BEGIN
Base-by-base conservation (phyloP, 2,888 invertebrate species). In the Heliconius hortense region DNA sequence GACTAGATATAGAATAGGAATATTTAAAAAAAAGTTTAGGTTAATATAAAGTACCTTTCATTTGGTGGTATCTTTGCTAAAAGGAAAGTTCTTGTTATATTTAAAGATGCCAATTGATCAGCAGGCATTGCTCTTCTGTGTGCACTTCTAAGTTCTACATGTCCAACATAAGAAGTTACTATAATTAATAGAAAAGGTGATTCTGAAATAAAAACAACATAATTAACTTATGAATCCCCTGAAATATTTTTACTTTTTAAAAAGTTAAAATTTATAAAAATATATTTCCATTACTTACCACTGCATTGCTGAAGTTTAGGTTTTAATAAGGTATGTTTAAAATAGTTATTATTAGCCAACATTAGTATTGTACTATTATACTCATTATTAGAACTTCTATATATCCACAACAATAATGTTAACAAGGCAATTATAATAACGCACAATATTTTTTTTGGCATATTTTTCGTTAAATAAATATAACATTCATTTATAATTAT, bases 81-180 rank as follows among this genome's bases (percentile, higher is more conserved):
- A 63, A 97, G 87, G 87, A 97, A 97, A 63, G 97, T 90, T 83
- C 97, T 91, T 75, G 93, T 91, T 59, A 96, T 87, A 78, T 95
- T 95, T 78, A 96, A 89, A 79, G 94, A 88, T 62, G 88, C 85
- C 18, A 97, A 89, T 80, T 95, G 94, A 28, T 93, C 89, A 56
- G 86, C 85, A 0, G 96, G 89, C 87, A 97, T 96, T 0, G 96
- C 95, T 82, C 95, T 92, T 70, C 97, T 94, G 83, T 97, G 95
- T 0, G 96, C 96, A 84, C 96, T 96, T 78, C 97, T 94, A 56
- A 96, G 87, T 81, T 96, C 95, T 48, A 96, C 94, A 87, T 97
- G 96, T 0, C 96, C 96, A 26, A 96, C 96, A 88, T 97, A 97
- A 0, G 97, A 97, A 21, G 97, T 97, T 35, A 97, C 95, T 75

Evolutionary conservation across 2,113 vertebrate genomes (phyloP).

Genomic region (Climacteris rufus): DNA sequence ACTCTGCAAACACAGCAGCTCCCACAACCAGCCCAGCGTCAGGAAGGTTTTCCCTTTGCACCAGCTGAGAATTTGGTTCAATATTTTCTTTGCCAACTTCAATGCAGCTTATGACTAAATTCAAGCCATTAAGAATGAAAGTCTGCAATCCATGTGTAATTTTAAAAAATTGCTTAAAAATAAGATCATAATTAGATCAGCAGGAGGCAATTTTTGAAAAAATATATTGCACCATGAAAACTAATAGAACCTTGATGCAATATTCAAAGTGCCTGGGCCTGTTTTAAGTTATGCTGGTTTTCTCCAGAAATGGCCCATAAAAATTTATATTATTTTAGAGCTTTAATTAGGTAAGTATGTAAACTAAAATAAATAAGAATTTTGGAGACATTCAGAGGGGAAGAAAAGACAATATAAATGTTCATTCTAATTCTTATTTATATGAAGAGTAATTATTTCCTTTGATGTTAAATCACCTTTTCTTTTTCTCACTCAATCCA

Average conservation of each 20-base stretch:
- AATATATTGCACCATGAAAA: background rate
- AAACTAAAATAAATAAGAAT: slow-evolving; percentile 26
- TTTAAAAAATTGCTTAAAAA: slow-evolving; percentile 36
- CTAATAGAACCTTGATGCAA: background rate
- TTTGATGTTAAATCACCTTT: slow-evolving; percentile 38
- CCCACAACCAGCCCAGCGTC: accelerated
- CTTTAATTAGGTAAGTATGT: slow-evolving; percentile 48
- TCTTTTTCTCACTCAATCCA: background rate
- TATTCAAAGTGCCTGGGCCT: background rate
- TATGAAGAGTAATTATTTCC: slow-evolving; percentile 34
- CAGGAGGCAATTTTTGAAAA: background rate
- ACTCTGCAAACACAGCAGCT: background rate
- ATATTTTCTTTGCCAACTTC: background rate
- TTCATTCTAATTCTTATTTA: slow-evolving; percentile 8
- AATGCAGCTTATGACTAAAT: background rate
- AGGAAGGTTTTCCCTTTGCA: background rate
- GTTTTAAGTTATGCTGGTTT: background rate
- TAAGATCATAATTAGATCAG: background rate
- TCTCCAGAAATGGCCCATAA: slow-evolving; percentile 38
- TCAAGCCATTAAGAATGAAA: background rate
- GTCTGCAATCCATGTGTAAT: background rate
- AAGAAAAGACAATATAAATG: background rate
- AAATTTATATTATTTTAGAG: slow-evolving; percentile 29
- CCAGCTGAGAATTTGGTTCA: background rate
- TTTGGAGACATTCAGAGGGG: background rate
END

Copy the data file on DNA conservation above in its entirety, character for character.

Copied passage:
Base-by-base conservation (phyloP, 2,888 invertebrate species). In the Heliconius hortense region DNA sequence GACTAGATATAGAATAGGAATATTTAAAAAAAAGTTTAGGTTAATATAAAGTACCTTTCATTTGGTGGTATCTTTGCTAAAAGGAAAGTTCTTGTTATATTTAAAGATGCCAATTGATCAGCAGGCATTGCTCTTCTGTGTGCACTTCTAAGTTCTACATGTCCAACATAAGAAGTTACTATAATTAATAGAAAAGGTGATTCTGAAATAAAAACAACATAATTAACTTATGAATCCCCTGAAATATTTTTACTTTTTAAAAAGTTAAAATTTATAAAAATATATTTCCATTACTTACCACTGCATTGCTGAAGTTTAGGTTTTAATAAGGTATGTTTAAAATAGTTATTATTAGCCAACATTAGTATTGTACTATTATACTCATTATTAGAACTTCTATATATCCACAACAATAATGTTAACAAGGCAATTATAATAACGCACAATATTTTTTTTGGCATATTTTTCGTTAAATAAATATAACATTCATTTATAATTAT, bases 81-180 rank as follows among this genome's bases (percentile, higher is more conserved):
- A 63, A 97, G 87, G 87, A 97, A 97, A 63, G 97, T 90, T 83
- C 97, T 91, T 75, G 93, T 91, T 59, A 96, T 87, A 78, T 95
- T 95, T 78, A 96, A 89, A 79, G 94, A 88, T 62, G 88, C 85
- C 18, A 97, A 89, T 80, T 95, G 94, A 28, T 93, C 89, A 56
- G 86, C 85, A 0, G 96, G 89, C 87, A 97, T 96, T 0, G 96
- C 95, T 82, C 95, T 92, T 70, C 97, T 94, G 83, T 97, G 95
- T 0, G 96, C 96, A 84, C 96, T 96, T 78, C 97, T 94, A 56
- A 96, G 87, T 81, T 96, C 95, T 48, A 96, C 94, A 87, T 97
- G 96, T 0, C 96, C 96, A 26, A 96, C 96, A 88, T 97, A 97
- A 0, G 97, A 97, A 21, G 97, T 97, T 35, A 97, C 95, T 75

Evolutionary conservation across 2,113 vertebrate genomes (phyloP).

Genomic region (Climacteris rufus): DNA sequence ACTCTGCAAACACAGCAGCTCCCACAACCAGCCCAGCGTCAGGAAGGTTTTCCCTTTGCACCAGCTGAGAATTTGGTTCAATATTTTCTTTGCCAACTTCAATGCAGCTTATGACTAAATTCAAGCCATTAAGAATGAAAGTCTGCAATCCATGTGTAATTTTAAAAAATTGCTTAAAAATAAGATCATAATTAGATCAGCAGGAGGCAATTTTTGAAAAAATATATTGCACCATGAAAACTAATAGAACCTTGATGCAATATTCAAAGTGCCTGGGCCTGTTTTAAGTTATGCTGGTTTTCTCCAGAAATGGCCCATAAAAATTTATATTATTTTAGAGCTTTAATTAGGTAAGTATGTAAACTAAAATAAATAAGAATTTTGGAGACATTCAGAGGGGAAGAAAAGACAATATAAATGTTCATTCTAATTCTTATTTATATGAAGAGTAATTATTTCCTTTGATGTTAAATCACCTTTTCTTTTTCTCACTCAATCCA

Average conservation of each 20-base stretch:
- AATATATTGCACCATGAAAA: background rate
- AAACTAAAATAAATAAGAAT: slow-evolving; percentile 26
- TTTAAAAAATTGCTTAAAAA: slow-evolving; percentile 36
- CTAATAGAACCTTGATGCAA: background rate
- TTTGATGTTAAATCACCTTT: slow-evolving; percentile 38
- CCCACAACCAGCCCAGCGTC: accelerated
- CTTTAATTAGGTAAGTATGT: slow-evolving; percentile 48
- TCTTTTTCTCACTCAATCCA: background rate
- TATTCAAAGTGCCTGGGCCT: background rate
- TATGAAGAGTAATTATTTCC: slow-evolving; percentile 34
- CAGGAGGCAATTTTTGAAAA: background rate
- ACTCTGCAAACACAGCAGCT: background rate
- ATATTTTCTTTGCCAACTTC: background rate
- TTCATTCTAATTCTTATTTA: slow-evolving; percentile 8
- AATGCAGCTTATGACTAAAT: background rate
- AGGAAGGTTTTCCCTTTGCA: background rate
- GTTTTAAGTTATGCTGGTTT: background rate
- TAAGATCATAATTAGATCAG: background rate
- TCTCCAGAAATGGCCCATAA: slow-evolving; percentile 38
- TCAAGCCATTAAGAATGAAA: background rate
- GTCTGCAATCCATGTGTAAT: background rate
- AAGAAAAGACAATATAAATG: background rate
- AAATTTATATTATTTTAGAG: slow-evolving; percentile 29
- CCAGCTGAGAATTTGGTTCA: background rate
- TTTGGAGACATTCAGAGGGG: background rate